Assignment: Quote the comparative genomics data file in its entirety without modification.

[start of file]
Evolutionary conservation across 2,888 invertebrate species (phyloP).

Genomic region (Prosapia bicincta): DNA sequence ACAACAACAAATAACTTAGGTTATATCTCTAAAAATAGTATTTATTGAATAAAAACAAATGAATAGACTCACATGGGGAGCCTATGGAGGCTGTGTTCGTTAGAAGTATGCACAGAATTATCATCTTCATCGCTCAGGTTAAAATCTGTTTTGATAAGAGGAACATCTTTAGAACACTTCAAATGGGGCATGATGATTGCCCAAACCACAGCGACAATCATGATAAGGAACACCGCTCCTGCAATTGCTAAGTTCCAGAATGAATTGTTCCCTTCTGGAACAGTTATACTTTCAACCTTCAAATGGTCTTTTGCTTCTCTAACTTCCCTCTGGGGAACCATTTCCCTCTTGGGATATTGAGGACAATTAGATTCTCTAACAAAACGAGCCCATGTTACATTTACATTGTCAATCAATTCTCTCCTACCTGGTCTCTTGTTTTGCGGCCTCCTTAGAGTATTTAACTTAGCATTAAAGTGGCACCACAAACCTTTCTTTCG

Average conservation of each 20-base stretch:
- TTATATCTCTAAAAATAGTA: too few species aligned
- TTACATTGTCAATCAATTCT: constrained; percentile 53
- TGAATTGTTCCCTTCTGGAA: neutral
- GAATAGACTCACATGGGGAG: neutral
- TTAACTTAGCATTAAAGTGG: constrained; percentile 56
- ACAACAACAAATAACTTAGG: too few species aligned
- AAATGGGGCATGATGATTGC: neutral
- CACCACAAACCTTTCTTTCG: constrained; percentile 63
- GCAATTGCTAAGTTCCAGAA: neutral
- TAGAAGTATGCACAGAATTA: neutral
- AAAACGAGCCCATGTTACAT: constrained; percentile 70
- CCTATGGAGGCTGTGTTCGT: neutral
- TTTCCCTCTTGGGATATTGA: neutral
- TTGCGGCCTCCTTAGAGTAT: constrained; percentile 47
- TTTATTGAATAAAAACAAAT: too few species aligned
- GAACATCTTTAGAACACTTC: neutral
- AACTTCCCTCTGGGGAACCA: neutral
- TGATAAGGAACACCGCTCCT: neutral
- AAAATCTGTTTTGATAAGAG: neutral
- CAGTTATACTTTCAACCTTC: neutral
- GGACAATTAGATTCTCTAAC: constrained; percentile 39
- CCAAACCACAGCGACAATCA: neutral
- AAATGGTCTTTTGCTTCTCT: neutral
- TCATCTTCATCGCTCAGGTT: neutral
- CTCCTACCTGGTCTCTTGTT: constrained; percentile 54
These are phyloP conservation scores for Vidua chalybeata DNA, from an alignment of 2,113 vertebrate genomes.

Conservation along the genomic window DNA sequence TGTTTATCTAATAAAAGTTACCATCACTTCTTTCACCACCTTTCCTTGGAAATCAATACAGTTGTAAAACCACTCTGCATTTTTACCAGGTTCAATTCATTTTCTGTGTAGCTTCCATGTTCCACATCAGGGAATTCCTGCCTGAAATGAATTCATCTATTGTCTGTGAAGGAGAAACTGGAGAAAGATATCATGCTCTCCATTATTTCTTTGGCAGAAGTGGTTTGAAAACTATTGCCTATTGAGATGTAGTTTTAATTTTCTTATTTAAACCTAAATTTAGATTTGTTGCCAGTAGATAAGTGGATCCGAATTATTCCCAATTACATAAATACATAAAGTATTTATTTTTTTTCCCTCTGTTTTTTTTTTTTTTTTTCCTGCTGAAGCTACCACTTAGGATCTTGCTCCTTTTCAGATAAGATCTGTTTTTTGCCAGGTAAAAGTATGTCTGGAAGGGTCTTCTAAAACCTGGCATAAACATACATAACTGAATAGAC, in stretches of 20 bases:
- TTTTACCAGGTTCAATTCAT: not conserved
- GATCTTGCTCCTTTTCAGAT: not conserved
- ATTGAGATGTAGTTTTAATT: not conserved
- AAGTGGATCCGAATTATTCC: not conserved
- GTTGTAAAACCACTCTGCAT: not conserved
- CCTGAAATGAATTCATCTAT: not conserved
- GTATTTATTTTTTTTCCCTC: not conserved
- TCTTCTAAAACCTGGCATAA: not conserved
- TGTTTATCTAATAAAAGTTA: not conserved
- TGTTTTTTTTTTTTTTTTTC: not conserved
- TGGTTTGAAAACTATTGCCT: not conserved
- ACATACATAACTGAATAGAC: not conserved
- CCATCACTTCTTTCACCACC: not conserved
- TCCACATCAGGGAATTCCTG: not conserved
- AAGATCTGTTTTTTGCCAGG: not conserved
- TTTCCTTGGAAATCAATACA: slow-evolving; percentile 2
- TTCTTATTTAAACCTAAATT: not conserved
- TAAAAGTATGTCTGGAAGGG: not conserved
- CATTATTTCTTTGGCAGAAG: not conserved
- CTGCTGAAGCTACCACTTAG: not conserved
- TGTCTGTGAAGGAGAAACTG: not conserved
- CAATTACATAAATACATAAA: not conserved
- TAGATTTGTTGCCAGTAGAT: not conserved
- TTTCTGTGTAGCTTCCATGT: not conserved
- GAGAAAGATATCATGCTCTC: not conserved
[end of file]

Evolutionary conservation across 2,888 invertebrate species (phyloP).

Genomic region (Prosapia bicincta): DNA sequence ACAACAACAAATAACTTAGGTTATATCTCTAAAAATAGTATTTATTGAATAAAAACAAATGAATAGACTCACATGGGGAGCCTATGGAGGCTGTGTTCGTTAGAAGTATGCACAGAATTATCATCTTCATCGCTCAGGTTAAAATCTGTTTTGATAAGAGGAACATCTTTAGAACACTTCAAATGGGGCATGATGATTGCCCAAACCACAGCGACAATCATGATAAGGAACACCGCTCCTGCAATTGCTAAGTTCCAGAATGAATTGTTCCCTTCTGGAACAGTTATACTTTCAACCTTCAAATGGTCTTTTGCTTCTCTAACTTCCCTCTGGGGAACCATTTCCCTCTTGGGATATTGAGGACAATTAGATTCTCTAACAAAACGAGCCCATGTTACATTTACATTGTCAATCAATTCTCTCCTACCTGGTCTCTTGTTTTGCGGCCTCCTTAGAGTATTTAACTTAGCATTAAAGTGGCACCACAAACCTTTCTTTCG

Average conservation of each 20-base stretch:
- TTATATCTCTAAAAATAGTA: too few species aligned
- TTACATTGTCAATCAATTCT: constrained; percentile 53
- TGAATTGTTCCCTTCTGGAA: neutral
- GAATAGACTCACATGGGGAG: neutral
- TTAACTTAGCATTAAAGTGG: constrained; percentile 56
- ACAACAACAAATAACTTAGG: too few species aligned
- AAATGGGGCATGATGATTGC: neutral
- CACCACAAACCTTTCTTTCG: constrained; percentile 63
- GCAATTGCTAAGTTCCAGAA: neutral
- TAGAAGTATGCACAGAATTA: neutral
- AAAACGAGCCCATGTTACAT: constrained; percentile 70
- CCTATGGAGGCTGTGTTCGT: neutral
- TTTCCCTCTTGGGATATTGA: neutral
- TTGCGGCCTCCTTAGAGTAT: constrained; percentile 47
- TTTATTGAATAAAAACAAAT: too few species aligned
- GAACATCTTTAGAACACTTC: neutral
- AACTTCCCTCTGGGGAACCA: neutral
- TGATAAGGAACACCGCTCCT: neutral
- AAAATCTGTTTTGATAAGAG: neutral
- CAGTTATACTTTCAACCTTC: neutral
- GGACAATTAGATTCTCTAAC: constrained; percentile 39
- CCAAACCACAGCGACAATCA: neutral
- AAATGGTCTTTTGCTTCTCT: neutral
- TCATCTTCATCGCTCAGGTT: neutral
- CTCCTACCTGGTCTCTTGTT: constrained; percentile 54
These are phyloP conservation scores for Vidua chalybeata DNA, from an alignment of 2,113 vertebrate genomes.

Conservation along the genomic window DNA sequence TGTTTATCTAATAAAAGTTACCATCACTTCTTTCACCACCTTTCCTTGGAAATCAATACAGTTGTAAAACCACTCTGCATTTTTACCAGGTTCAATTCATTTTCTGTGTAGCTTCCATGTTCCACATCAGGGAATTCCTGCCTGAAATGAATTCATCTATTGTCTGTGAAGGAGAAACTGGAGAAAGATATCATGCTCTCCATTATTTCTTTGGCAGAAGTGGTTTGAAAACTATTGCCTATTGAGATGTAGTTTTAATTTTCTTATTTAAACCTAAATTTAGATTTGTTGCCAGTAGATAAGTGGATCCGAATTATTCCCAATTACATAAATACATAAAGTATTTATTTTTTTTCCCTCTGTTTTTTTTTTTTTTTTTCCTGCTGAAGCTACCACTTAGGATCTTGCTCCTTTTCAGATAAGATCTGTTTTTTGCCAGGTAAAAGTATGTCTGGAAGGGTCTTCTAAAACCTGGCATAAACATACATAACTGAATAGAC, in stretches of 20 bases:
- TTTTACCAGGTTCAATTCAT: not conserved
- GATCTTGCTCCTTTTCAGAT: not conserved
- ATTGAGATGTAGTTTTAATT: not conserved
- AAGTGGATCCGAATTATTCC: not conserved
- GTTGTAAAACCACTCTGCAT: not conserved
- CCTGAAATGAATTCATCTAT: not conserved
- GTATTTATTTTTTTTCCCTC: not conserved
- TCTTCTAAAACCTGGCATAA: not conserved
- TGTTTATCTAATAAAAGTTA: not conserved
- TGTTTTTTTTTTTTTTTTTC: not conserved
- TGGTTTGAAAACTATTGCCT: not conserved
- ACATACATAACTGAATAGAC: not conserved
- CCATCACTTCTTTCACCACC: not conserved
- TCCACATCAGGGAATTCCTG: not conserved
- AAGATCTGTTTTTTGCCAGG: not conserved
- TTTCCTTGGAAATCAATACA: slow-evolving; percentile 2
- TTCTTATTTAAACCTAAATT: not conserved
- TAAAAGTATGTCTGGAAGGG: not conserved
- CATTATTTCTTTGGCAGAAG: not conserved
- CTGCTGAAGCTACCACTTAG: not conserved
- TGTCTGTGAAGGAGAAACTG: not conserved
- CAATTACATAAATACATAAA: not conserved
- TAGATTTGTTGCCAGTAGAT: not conserved
- TTTCTGTGTAGCTTCCATGT: not conserved
- GAGAAAGATATCATGCTCTC: not conserved